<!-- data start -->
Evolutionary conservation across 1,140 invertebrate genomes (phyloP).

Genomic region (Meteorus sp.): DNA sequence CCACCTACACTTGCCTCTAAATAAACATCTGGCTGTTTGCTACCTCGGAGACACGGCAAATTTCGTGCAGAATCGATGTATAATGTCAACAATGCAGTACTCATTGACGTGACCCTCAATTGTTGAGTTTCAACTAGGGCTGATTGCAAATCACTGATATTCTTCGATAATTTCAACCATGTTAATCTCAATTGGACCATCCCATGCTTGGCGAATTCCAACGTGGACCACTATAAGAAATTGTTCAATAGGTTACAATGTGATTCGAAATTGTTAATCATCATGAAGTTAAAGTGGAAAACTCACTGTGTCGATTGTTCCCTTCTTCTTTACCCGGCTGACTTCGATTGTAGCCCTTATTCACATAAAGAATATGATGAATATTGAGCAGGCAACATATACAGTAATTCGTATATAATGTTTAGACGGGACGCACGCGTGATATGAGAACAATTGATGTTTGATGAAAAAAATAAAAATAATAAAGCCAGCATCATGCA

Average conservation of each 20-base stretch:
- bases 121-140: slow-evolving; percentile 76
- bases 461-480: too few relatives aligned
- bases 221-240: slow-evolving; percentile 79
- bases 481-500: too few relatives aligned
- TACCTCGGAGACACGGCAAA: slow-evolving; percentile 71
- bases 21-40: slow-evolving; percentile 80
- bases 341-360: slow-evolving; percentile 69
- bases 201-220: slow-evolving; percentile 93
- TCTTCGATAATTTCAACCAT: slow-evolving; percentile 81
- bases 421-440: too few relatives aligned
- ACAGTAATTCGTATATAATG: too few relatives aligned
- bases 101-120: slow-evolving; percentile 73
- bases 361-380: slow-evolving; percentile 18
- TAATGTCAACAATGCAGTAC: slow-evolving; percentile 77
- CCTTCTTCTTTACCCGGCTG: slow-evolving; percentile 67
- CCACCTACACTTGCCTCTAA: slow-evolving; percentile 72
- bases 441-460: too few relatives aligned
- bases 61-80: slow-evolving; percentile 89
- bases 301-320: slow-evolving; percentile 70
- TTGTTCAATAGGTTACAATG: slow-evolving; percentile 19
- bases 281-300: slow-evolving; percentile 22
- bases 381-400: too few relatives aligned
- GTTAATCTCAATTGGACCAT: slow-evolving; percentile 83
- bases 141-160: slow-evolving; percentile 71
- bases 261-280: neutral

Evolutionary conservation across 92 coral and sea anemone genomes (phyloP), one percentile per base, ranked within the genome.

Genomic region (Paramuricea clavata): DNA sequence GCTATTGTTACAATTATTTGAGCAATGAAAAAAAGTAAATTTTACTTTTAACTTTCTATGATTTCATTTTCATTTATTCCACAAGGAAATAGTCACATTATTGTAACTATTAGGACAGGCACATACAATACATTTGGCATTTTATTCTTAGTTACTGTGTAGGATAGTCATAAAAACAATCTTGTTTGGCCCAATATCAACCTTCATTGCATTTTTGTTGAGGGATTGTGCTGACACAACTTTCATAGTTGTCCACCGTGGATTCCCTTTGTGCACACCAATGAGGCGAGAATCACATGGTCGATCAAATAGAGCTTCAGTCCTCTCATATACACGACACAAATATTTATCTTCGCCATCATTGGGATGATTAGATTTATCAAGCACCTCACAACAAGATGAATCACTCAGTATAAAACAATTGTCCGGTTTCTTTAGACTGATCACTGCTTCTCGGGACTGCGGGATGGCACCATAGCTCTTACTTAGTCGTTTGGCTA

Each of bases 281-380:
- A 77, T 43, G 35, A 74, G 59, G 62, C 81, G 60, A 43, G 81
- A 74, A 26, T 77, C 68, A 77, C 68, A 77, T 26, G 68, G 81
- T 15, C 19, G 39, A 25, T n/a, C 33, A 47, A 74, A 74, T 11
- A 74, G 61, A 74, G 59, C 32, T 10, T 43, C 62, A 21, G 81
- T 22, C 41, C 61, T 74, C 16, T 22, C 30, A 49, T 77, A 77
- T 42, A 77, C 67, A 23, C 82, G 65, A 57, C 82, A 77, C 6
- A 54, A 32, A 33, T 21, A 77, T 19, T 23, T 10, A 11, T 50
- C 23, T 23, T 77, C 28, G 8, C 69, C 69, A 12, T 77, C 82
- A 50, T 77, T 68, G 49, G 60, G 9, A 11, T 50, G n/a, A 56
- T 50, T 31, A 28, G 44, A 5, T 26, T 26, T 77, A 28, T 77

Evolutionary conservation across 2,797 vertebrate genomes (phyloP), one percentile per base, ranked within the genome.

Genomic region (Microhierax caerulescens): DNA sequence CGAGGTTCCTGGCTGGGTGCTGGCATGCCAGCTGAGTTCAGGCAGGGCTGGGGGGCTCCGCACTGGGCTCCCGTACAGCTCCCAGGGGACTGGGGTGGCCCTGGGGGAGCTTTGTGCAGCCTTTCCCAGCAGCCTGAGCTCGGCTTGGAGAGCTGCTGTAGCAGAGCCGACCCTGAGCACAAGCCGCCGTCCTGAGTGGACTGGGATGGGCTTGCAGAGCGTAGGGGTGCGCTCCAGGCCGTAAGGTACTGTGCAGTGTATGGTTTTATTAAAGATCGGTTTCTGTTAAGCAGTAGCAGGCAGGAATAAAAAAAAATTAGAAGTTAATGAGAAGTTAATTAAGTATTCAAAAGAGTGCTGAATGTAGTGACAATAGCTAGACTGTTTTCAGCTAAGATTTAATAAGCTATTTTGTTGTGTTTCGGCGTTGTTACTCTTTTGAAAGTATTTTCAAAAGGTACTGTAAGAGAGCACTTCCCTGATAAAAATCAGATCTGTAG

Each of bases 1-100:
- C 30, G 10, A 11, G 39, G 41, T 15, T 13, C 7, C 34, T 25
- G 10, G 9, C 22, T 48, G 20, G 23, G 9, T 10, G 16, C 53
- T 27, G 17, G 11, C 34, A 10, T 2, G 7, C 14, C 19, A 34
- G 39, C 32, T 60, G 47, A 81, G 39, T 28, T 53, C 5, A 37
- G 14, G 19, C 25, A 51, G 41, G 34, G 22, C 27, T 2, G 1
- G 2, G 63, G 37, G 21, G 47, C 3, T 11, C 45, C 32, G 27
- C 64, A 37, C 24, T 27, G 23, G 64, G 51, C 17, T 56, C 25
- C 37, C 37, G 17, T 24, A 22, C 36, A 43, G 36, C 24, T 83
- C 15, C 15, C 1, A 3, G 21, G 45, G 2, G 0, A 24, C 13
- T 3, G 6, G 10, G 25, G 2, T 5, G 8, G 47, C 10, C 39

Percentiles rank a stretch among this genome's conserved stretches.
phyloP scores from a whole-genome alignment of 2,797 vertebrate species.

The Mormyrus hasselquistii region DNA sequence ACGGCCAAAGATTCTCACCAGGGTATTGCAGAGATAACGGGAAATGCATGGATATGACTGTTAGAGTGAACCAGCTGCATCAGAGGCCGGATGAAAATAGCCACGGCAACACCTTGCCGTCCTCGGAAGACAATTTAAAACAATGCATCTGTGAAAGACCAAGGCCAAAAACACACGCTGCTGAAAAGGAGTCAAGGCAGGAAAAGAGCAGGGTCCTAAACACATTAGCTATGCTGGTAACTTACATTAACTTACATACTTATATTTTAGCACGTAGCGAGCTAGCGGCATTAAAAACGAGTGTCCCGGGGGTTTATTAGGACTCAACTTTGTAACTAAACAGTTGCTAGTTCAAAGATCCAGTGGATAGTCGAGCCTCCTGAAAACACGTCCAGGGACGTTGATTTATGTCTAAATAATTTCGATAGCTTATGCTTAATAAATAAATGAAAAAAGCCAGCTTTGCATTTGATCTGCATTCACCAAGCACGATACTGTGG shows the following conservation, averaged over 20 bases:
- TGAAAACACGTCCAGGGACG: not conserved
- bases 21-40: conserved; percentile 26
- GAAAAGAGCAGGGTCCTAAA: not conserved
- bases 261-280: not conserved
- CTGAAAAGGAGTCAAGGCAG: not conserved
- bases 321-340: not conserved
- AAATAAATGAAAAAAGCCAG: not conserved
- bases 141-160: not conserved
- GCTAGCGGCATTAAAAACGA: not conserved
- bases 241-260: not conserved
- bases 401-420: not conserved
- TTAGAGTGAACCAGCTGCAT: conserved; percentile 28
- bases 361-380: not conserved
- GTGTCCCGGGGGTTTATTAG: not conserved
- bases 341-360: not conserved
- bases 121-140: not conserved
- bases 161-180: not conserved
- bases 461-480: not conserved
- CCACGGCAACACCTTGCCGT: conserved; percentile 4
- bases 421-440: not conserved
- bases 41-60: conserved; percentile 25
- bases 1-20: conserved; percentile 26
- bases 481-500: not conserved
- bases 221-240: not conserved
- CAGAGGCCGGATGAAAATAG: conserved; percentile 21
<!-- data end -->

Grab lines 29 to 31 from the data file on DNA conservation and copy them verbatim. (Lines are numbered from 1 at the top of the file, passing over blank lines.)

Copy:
Evolutionary conservation across 92 coral and sea anemone genomes (phyloP), one percentile per base, ranked within the genome.

Genomic region (Paramuricea clavata): DNA sequence GCTATTGTTACAATTATTTGAGCAATGAAAAAAAGTAAATTTTACTTTTAACTTTCTATGATTTCATTTTCATTTATTCCACAAGGAAATAGTCACATTATTGTAACTATTAGGACAGGCACATACAATACATTTGGCATTTTATTCTTAGTTACTGTGTAGGATAGTCATAAAAACAATCTTGTTTGGCCCAATATCAACCTTCATTGCATTTTTGTTGAGGGATTGTGCTGACACAACTTTCATAGTTGTCCACCGTGGATTCCCTTTGTGCACACCAATGAGGCGAGAATCACATGGTCGATCAAATAGAGCTTCAGTCCTCTCATATACACGACACAAATATTTATCTTCGCCATCATTGGGATGATTAGATTTATCAAGCACCTCACAACAAGATGAATCACTCAGTATAAAACAATTGTCCGGTTTCTTTAGACTGATCACTGCTTCTCGGGACTGCGGGATGGCACCATAGCTCTTACTTAGTCGTTTGGCTA

Each of bases 281-380: